We earnestly hope that the turn to the New Year will result in less stress, fewer bad days and the hope of health and prosperity. Yet, reality quickly sets in as job demands and lack of resources come to the forefront. Whether you are experiencing relational challenges at work or an even higher sales goal or perhaps a promotion that is pulling more from you than you think you are capable of giving. These challenges create emotions in us that can help us or hinder our ability to lead effectively.
What do we do with the swirl of emotions resulting from these challenges?
Lately, I have been reflecting on these three principles related to our emotions:
1.) Experience Emotion vs. Interpret Emotion: To experience an emotion is to allow yourself to feel the feelings without self-judgement or condemnation. For example, if you lost a client or a sale allow yourself to be disappointed. You may want to put a time limit on that emotion, the feelings will eventually pass. We often interpret the emotion by trying to figure out why we are feeling a certain way. The challenge is that we sometimes misinterpret our emotions and this may lead us to take ineffective action. An example of this is to notice anxiety about a situation and to interpret the anxiety as a true risk, when in fact you are not really at risk.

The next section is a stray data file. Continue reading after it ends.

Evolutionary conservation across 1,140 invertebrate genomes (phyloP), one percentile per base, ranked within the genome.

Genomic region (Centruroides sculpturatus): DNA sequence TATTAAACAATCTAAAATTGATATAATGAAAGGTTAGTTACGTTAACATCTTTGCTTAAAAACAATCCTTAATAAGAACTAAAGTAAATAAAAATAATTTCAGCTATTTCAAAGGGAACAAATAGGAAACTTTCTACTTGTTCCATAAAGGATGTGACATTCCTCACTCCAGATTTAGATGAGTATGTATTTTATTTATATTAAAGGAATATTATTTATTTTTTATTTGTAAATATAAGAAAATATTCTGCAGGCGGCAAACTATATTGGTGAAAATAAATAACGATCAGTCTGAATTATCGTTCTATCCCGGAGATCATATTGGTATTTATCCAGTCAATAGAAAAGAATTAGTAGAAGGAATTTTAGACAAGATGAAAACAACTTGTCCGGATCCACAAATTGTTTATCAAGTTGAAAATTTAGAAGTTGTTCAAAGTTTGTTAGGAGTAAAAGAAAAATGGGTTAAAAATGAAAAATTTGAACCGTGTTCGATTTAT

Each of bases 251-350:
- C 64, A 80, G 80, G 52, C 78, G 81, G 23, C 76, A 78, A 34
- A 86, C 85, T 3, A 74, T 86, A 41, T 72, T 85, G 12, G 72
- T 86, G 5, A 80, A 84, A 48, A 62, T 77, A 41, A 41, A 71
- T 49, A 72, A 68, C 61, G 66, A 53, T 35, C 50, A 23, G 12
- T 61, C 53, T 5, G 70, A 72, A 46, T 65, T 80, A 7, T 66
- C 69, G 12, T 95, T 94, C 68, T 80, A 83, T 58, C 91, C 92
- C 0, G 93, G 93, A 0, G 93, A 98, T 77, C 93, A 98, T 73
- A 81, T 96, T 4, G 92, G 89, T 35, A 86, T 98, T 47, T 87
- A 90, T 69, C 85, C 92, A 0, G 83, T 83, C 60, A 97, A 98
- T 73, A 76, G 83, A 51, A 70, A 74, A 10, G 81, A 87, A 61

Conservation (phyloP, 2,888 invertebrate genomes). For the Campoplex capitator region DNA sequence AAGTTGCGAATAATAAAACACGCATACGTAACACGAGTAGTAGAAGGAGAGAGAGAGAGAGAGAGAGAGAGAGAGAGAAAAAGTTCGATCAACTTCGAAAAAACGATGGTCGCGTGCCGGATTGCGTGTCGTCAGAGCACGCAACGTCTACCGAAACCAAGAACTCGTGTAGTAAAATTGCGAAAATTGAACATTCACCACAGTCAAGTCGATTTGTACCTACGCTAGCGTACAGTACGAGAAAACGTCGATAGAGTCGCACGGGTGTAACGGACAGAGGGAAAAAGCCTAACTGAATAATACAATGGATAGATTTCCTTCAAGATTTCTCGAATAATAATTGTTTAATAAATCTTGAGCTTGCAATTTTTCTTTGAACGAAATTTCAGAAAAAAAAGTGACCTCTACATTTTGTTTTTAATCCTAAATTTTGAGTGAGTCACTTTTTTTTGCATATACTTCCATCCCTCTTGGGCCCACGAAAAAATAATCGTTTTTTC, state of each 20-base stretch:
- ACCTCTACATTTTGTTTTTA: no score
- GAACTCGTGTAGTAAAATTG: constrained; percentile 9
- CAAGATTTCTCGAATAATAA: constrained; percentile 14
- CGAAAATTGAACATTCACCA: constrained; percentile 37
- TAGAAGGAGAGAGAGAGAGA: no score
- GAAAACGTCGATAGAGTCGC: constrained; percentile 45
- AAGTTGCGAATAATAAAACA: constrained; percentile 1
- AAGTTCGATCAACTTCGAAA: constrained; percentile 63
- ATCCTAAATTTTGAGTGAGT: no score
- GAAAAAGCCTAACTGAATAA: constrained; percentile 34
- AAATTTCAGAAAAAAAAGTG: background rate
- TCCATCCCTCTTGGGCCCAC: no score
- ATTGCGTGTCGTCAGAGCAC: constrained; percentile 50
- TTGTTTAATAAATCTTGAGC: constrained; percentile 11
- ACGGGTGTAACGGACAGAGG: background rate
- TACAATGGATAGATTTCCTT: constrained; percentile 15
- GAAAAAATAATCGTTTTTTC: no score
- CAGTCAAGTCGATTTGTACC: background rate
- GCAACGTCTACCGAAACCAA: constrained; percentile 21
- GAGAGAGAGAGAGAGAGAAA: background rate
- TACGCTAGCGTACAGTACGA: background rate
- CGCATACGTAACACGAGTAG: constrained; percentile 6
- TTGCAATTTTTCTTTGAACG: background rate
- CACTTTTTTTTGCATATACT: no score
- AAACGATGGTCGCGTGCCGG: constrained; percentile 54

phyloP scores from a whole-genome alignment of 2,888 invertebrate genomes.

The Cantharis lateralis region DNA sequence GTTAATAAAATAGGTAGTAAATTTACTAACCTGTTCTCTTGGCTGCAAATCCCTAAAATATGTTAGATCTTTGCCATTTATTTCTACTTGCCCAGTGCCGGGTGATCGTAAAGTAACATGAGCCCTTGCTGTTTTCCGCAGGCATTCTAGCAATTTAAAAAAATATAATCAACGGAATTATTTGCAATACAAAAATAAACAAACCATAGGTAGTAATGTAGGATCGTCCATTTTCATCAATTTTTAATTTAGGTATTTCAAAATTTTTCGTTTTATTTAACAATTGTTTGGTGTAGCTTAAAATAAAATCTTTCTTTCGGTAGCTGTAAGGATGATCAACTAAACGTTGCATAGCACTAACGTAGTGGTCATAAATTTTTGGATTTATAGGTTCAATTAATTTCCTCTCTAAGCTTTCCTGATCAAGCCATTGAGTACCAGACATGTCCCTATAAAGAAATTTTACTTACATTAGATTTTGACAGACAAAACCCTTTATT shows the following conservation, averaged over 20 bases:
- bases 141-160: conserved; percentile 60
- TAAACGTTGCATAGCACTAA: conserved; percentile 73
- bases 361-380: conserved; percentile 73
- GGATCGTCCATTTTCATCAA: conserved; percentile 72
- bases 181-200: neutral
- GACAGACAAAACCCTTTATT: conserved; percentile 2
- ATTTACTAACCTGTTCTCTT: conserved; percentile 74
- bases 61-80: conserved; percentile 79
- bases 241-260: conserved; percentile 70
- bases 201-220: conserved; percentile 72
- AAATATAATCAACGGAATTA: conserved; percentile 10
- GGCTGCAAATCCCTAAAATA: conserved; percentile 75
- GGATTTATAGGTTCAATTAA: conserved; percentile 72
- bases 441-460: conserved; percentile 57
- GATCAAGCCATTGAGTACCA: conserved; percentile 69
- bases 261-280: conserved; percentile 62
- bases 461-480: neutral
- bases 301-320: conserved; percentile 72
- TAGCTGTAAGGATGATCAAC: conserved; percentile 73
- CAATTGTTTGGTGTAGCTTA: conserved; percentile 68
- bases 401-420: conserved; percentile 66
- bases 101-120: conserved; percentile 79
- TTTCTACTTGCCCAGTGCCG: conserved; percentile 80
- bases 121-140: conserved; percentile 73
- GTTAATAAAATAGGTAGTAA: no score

2.) Accept Emotion vs. Reject Emotion: This principle is nuanced from number 1 in that as humans we naturally like to avoid the uncomfortable by seeking to reject negative emotion. In truth, it may be wise to accept the fact that you are feeling disappointed. As leaders and professionals, we need to not let the emotion keep us from taking positive action. It is very important for us to feel negative emotion and move toward positive action. This is challenging and necessary.
3.) Mindfulness, Acceptance & Commitment: This approach has been helpful to me as I face a cadre of emotions throughout the day. The first step, mindfulness is to notice the emotion without interpretation or judgement. You may say to yourself “I am feeling frustrated.” From there, moving toward acceptance allows you to feel the emotion and allow it to run its course. Commitment is the third step where you commit to an action that moves you forward.
The new year will have its share of stress. I just outlined a concept called emotion focused coping, where you cope with stressful emotions with a pro-active approach to lead to greater success. Good luck!